The focus of the programme is to enable pharmacists to develop professionally and gain an additional clinical qualification; the specialist and learning skills that are acquired are highly sought after in many different sectors of practice.
Any Pharmacist who is registered with the RPSGB and practising in the UK is eligible; colleagues in Southern Ireland should discuss whether or not the course will meet their needs with the programme leader. Academic entry criteria: All applicants will have a degree in pharmacy, such as BSc (Pharm), B Pharm or M Pharm and be a practising member of the appropriate professional body, e.g. M.R.Pharm. S. or MPSNI. As the programme is delivered by distance learning, it is particularly suitable for those who find it difficult to attend classes during the working week, or for whom travelling takes a great deal of time because they live in an isolated location.
PGDip / PGCert Clinical Pharmacy
The course philosophy is to provide a variety of learning activities which will enable individuals to meet their Continuing Professional Development (CPD) requirements and to continually improve the quality of the clinical care delivered to patients. In order to keep up with changes within the profession and health care, the content of the four modules that comprise each course is constantly updated. Further innovative changes are also being made to the structure of the courses in order to accommodate the needs of pharmacists for smaller learning activities that either be used as flexible 'stand alone' CPD activities or be built into a postgraduate qualification. Current plans are for the content to be organised into three themes: clinical foundations, professional/ clinical skills development and professional focus/service development. It is also envisaged that pharmacists who have credits gained through completion of supplementary and independent prescribing modules will be able to use those credits towards their PgDip.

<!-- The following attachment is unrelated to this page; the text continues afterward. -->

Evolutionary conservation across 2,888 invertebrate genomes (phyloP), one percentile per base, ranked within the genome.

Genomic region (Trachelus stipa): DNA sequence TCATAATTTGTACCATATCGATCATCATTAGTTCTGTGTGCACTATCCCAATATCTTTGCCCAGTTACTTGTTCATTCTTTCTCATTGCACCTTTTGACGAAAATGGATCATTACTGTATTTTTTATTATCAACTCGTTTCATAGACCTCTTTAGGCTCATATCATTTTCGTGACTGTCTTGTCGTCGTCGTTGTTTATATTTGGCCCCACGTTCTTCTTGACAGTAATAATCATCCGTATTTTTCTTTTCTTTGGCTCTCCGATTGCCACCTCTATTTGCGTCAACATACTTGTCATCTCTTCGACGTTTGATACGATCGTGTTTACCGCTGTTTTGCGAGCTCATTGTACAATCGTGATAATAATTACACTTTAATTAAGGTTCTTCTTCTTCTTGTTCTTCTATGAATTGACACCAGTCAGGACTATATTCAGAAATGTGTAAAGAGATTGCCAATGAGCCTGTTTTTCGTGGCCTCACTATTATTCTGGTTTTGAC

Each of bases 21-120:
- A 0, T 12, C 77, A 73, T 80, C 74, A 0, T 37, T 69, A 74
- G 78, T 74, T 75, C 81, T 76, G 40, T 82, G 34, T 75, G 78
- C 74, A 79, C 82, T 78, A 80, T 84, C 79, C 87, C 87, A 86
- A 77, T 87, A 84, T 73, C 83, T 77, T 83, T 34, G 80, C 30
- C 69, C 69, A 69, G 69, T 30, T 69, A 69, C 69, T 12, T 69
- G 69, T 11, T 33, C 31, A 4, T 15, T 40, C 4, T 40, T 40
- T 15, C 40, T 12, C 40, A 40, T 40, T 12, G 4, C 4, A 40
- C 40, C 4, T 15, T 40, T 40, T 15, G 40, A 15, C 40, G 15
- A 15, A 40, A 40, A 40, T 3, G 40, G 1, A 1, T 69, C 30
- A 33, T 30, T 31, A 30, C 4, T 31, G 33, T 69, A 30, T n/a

The awards in Clinical Pharmacy offered by DMU are therefore designed to offer a flexible approach to postgraduate learning to encompass the needs of both the increasing number of 'portfolio' pharmacists who work across traditional boundaries and those who wish to apply their clinical knowledge in a specialist area of practice. The individual approach ensures that students are able to organise their studies around their work and personal commitments, which also encourages the development of individual learning and self management skills which are highly valued by employers.
In order to reflect the nature of professional practice, the integrated teaching and assessment activities are set as problem solving exercises. There are no formal examinations; instead a variety of practice based coursework assignments are set at he end of each module, at approximately three monthly intervals.